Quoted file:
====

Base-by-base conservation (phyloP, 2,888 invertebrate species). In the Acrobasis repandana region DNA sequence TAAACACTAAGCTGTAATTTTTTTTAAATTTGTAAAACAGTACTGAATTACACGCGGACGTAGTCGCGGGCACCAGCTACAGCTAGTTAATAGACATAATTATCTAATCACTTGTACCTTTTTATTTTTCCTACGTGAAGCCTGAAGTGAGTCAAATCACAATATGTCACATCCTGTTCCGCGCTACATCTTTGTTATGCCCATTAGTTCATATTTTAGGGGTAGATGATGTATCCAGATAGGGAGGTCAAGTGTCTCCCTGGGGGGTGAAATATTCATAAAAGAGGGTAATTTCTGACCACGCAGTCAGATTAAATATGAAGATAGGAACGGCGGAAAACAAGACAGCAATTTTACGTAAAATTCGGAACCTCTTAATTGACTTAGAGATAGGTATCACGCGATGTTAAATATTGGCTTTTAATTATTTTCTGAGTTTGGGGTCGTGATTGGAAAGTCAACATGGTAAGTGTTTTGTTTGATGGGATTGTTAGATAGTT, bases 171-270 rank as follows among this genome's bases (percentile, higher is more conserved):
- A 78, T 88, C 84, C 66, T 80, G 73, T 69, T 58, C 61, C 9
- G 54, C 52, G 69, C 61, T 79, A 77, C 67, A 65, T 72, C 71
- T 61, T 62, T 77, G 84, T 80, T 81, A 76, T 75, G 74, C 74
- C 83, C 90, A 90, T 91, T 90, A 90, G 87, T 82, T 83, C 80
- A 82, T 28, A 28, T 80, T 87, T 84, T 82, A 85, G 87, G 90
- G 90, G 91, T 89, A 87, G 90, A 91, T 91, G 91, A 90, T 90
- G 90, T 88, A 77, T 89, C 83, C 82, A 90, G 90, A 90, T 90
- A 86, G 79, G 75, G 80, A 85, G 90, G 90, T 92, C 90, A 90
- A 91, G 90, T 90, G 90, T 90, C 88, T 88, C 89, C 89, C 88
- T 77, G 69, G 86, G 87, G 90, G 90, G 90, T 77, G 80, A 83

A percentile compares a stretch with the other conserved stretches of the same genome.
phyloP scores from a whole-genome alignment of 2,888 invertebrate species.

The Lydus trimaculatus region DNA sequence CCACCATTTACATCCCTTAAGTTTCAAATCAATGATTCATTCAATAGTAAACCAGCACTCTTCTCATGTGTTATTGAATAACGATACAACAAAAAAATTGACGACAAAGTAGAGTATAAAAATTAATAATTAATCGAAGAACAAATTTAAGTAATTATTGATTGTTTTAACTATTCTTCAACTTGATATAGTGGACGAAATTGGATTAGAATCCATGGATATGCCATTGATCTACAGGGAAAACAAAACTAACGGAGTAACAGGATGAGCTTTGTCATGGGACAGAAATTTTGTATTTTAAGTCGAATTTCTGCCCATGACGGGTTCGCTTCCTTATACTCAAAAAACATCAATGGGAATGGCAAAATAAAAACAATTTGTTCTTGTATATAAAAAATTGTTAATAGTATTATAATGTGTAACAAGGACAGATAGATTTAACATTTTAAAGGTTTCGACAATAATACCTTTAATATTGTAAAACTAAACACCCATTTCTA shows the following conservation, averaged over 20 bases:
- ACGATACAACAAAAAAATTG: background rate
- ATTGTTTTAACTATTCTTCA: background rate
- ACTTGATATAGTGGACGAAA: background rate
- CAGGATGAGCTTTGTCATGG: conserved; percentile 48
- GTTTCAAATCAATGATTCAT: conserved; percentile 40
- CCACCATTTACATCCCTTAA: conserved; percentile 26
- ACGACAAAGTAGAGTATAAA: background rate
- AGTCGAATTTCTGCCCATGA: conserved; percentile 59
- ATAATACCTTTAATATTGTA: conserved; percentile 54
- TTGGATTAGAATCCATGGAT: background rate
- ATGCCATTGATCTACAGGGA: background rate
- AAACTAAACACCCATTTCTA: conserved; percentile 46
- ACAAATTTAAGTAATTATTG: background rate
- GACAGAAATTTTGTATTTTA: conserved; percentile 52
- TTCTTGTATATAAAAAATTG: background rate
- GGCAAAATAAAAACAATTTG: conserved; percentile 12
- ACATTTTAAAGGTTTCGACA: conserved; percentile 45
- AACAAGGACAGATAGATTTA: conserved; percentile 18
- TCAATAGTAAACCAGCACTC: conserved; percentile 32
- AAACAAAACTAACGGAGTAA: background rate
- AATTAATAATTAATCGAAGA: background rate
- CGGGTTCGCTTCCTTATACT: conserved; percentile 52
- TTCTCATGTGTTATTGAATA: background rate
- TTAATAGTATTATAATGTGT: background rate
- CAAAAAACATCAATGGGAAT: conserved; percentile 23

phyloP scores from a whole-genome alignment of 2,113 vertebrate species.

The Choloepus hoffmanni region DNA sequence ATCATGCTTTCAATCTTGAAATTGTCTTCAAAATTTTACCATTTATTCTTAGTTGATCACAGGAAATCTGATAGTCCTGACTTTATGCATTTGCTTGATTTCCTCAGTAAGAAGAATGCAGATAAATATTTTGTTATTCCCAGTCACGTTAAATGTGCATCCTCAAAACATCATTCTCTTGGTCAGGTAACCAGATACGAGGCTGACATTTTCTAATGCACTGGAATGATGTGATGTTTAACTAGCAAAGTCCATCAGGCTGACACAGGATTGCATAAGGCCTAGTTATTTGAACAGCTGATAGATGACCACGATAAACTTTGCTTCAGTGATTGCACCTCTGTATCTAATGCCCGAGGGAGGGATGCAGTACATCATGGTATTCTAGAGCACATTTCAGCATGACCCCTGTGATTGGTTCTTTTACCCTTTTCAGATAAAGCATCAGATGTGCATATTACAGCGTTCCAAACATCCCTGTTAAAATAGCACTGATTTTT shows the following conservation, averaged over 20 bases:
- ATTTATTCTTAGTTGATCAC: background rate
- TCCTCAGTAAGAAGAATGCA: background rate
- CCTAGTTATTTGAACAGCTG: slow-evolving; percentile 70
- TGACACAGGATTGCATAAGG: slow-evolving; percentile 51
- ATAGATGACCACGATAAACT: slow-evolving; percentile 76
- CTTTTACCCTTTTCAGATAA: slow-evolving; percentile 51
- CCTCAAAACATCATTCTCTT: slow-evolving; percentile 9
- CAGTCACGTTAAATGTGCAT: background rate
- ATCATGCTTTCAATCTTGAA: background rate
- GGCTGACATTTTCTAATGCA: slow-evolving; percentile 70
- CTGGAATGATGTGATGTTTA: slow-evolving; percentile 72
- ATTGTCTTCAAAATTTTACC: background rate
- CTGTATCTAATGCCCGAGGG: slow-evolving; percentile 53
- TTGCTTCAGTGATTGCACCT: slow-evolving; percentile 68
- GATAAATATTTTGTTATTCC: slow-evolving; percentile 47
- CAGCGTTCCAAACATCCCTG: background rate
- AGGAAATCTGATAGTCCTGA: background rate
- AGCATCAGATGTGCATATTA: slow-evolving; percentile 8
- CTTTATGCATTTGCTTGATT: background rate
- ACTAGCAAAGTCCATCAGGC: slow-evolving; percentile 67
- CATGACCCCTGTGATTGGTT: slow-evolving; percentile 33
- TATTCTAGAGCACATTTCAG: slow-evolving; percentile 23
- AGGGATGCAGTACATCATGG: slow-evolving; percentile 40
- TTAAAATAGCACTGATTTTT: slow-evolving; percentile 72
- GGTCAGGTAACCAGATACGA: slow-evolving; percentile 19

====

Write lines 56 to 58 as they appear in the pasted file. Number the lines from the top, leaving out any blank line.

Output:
- GATAAATATTTTGTTATTCC: slow-evolving; percentile 47
- CAGCGTTCCAAACATCCCTG: background rate
- AGGAAATCTGATAGTCCTGA: background rate